Canal shareholders vote to seek loan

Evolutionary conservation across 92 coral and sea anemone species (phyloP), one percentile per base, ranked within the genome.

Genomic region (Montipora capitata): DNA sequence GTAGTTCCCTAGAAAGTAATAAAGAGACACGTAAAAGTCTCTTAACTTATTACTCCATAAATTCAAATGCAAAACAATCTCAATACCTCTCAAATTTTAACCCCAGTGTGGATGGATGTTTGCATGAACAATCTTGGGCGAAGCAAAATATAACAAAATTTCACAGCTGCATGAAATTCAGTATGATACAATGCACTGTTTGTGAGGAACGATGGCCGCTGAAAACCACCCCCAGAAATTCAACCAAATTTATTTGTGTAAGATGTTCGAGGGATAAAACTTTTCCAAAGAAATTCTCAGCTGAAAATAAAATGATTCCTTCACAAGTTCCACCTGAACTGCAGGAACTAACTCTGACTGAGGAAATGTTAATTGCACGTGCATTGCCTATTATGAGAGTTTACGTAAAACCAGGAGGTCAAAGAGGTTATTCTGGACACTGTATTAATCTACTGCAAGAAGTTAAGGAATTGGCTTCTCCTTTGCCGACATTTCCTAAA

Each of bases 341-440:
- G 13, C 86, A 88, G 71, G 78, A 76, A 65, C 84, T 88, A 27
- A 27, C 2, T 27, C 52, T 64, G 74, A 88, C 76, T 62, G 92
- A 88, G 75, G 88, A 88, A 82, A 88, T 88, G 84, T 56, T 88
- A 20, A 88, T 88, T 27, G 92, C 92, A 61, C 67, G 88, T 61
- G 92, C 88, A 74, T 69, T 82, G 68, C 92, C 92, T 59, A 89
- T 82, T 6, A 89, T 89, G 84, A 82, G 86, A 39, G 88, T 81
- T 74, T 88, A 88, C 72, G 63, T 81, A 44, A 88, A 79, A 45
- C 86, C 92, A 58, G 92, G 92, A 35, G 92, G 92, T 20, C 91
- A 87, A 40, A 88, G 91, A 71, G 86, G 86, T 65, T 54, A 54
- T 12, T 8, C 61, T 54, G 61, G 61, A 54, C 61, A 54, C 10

Shareholders of a local canal company have voted to seek a loan to fund their portion of the canal renovation. Keith Meikle, President of the Logan, Hyde Park, Smithfield Canal Company – also called the “upper” canal company – said the vote was part of a special Monday night meeting. “There is a 25 percent match required to the 75 percent contribution of the federal government,” said Meikle, “and the total cost of the project is $6 million. Depending on how much the cities decide to contribute, that will determine how much our canal companies will have to share.” Meikle said the two canal companies will contribute about 50-50 for that portion and Logan Northern Canal Company had previously voted to bond for their half of the cost. He said estimates have been set at about $1.5 million per canal company. Meikle said it’s not certain when the project will get started. “Due to the significant outcry by community related to the environmental concerns of reconstructing a canal, the federal agency decided to proceed with an environmental impact statement,” said Meikle. “If no significant impact is found then the project could begin possibly as soon as this fall. Otherwise it could take until January and maybe allow us to start construction next spring.” What about this growing season? “Right now the upper canal is going to try to carry as much of Logan northern’s water as it can and we’re asking our users to conserve water as much as possible so we can use as much of that capacity to re-deliver water to the Logan northern users. “There are some improvised means we have to get water to them. They’re not great, they function, but really only allow us to deliver about half of what Logan northern is used to getting.” Meikle said farmers can adequately get through this growing season if fairness is exercised all around and if the water is managed and conserved. “We can get by,” he said. “It’s advised certain crops not be grown like corn and high water usage crops. A lot of farmers have held off planting new alfalfa crops and have just kept it in grain.” Meikle said canal users consider this an emergency water project. “They consider it a large emergency,” he said, “and we just pray we can get through this environmental study quickly and get started with the construction.” Meikle said the National Resources Conservation Service (NRCS) would begin a public comment period. “The public will have a chance to comment on the five alternatives possible for carrying the Logan northern water and also voice any concerns about what they value most within the project whether it’s the saving of water for future development or purely aesthetics and so forth. From there the NRCS can really tailor the project to the community. They are trying to manage an emergency water project and build it for the long term benefit of the community.”

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